Mountain Music Fills the Air: Banjos and Dulcimers: The Foxfire Americana Libray - Eliot Wigginton, Foxfire Students (2011)
Mike Clark, the Director of the Highlander Center near Knoxville, told us about Tedra Harmon, thinking we should meet him, and so we arranged to do just that. We got to his shop on time, and as we stepped up onto the porch, we could see him sitting inside, waiting for us to get there. It was rainy and cold outdoors, so he had his oil heater lit and had the shop warmed up for us. From the minute we stepped inside, we felt welcomed.
Inside his workshop, hung on the wall, he keeps the necessities for making his banjos: saw blades, rasps, squares, gunstock finish, etc. In one corner there is a fox hide stuck up next to a walnut gun rack that has deer hoofs for gun supports. The fox hide still has the hair and the head attached, and Tedra plans to make a cap out of it. He tanned it himself by turning the flesh side out and coating it with a thick paste of baking soda and water and leaving it for twenty-four hours.
In another corner of the room hang three of his banjos, including the first one he ever built. His workbench is stationed in the middle of the room, and on it, among the tools, were placed pieces of a banjo waiting for a skin head. Instead of completing it, he had left it disassembled so we could see and photograph the various pieces. Although he makes banjos only for a hobby, when we asked him how many he had sold, he replied, “It’d take a truck to haul them.”
ILLUSTRATION 15 For complete measurements and additional details, see ILLUSTRATIONS 78, 79, and 80.
Tedra was born in the mountains—he still lives on the same piece of land his parents settled on. He taught himself how to make and play banjos. He made his first one when he was thirteen, constructing it from poplar and putting it together with brass bolts. Since then, the hide has only been replaced once.
He’s one of the few men we met who makes his instruments totally without commercial heads or pieces. He uses skin heads which he gets either from groundhogs and deer that hunters bring in, or from animals he has hunted himself. Once he was hunting and ran into a rattlesnake: “It was as close as from me to that stove there. I was sitting down there looking for squirrels when it went to singing. That racket was all over everywhere. I looked, and there that thing was coiled, his head up about that far [a foot]. Pointed right at my face. I leaned back and took my shotgun to him and took off his whole head. I was so nervous I could hardly get up and walk.” He now has the rattles from that snake mounted on the peg head of one of his banjos.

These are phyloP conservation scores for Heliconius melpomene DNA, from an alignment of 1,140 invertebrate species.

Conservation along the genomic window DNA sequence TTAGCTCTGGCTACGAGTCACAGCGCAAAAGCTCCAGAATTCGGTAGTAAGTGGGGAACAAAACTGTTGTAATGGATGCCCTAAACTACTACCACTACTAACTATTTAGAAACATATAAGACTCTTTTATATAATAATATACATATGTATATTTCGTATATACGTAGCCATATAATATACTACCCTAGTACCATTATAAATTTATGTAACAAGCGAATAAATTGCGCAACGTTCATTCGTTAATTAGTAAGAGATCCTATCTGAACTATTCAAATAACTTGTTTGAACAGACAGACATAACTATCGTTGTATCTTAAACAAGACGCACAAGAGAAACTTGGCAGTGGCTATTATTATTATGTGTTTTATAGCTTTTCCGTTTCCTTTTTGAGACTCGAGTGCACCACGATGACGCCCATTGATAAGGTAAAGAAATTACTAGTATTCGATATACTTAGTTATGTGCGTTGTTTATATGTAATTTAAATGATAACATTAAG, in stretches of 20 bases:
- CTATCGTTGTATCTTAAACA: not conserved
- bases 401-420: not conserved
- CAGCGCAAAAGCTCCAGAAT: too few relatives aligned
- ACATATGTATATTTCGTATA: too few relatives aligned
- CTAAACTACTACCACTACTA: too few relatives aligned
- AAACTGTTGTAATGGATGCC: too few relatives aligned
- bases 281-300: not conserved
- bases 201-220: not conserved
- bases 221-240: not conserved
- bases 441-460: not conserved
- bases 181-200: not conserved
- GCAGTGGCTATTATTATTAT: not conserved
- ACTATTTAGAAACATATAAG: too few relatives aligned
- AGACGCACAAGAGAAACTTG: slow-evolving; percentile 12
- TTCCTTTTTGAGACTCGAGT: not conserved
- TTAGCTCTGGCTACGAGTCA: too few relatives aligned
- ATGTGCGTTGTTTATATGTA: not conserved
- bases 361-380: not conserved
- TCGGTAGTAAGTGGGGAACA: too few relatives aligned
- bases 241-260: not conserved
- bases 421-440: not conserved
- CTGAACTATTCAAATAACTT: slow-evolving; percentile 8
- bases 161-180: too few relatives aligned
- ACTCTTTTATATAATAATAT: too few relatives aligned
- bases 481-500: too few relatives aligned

After getting a hide, he tans it himself. He sets the hide in a trough with the hair side up, and puts two to three inches of ashes over that. Then he pours water over it until it comes up over the top of the ashes. He leaves it for three days, and by then the hair will pull right off unless the weather has been too cold for the lye to work. In that case, it takes a little longer. He then tacks the skin up on a board to dry. The skin is tacked so that it is up off the board enabling air to get under it and allowing the skin to dry quickly and thoroughly.
When the skin is dry, and he is ready to put in into a banjo, he soaks it in salt water overnight, washes it in strong soap, and lets it soak for five minutes in warm water. He puts it in the banjo wet, and it tightens up as it dries. If the skin is put in too tightly, there is a danger that it will rip as it dries out. To keep this from happening, Tedra has invented a gauge, which is just a round disc of wood about a half-inch thick, and smaller than the diameter of the hole for the hide. The gauge is placed on the table, and then the banjo is placed, top down, so that the head hole is centered around the gauge. As he puts the hide in, this pushes up on the skin and creates the right amount of slack. It tightens up perfectly every time. He prefers deer or groundhog skins because they are the toughest. “You can whop a man over the head with one and-still not bust the hide.” Complete directions for Tedra’s method for tanning hides can be found in the hide-tanning chapter of Foxfire 7.
Tedra sticks to the traditional mountain way of making his banjos. He makes the entire thing out of wood except for the head, strings, and screws. He likes hardwoods best because he thinks they create a better tone. He carves out his pegs with a pocketknife and then sands them smooth. Often he makes them out of walnut. He makes his bridges, tailpieces, and nuts the same way, favoring walnut and curly maple.
He takes pride in his work, and enjoys not only making banjos, but also being helpful and generous in the true mountain fashion. He’s the one, for example, who told us about Stanley Hicks. When we expressed an interest in meeting him, Tedra told us to come back in two days and he’d have an interview set up by then and take us there himself. He was good to his word—he set aside an entire morning to take us to Stanley’s shop and then waited patiently until we had finished. That kind of generosity is rare nowadays.
He remembers his childhood days with more affection than many: “Back then was the peacefulest times they ever was. I wouldn’t mind seeing it go back to that.” He’s hanging onto as much of it as he can—his banjos are proof of that.
Photographs by Ray and Steve Smith.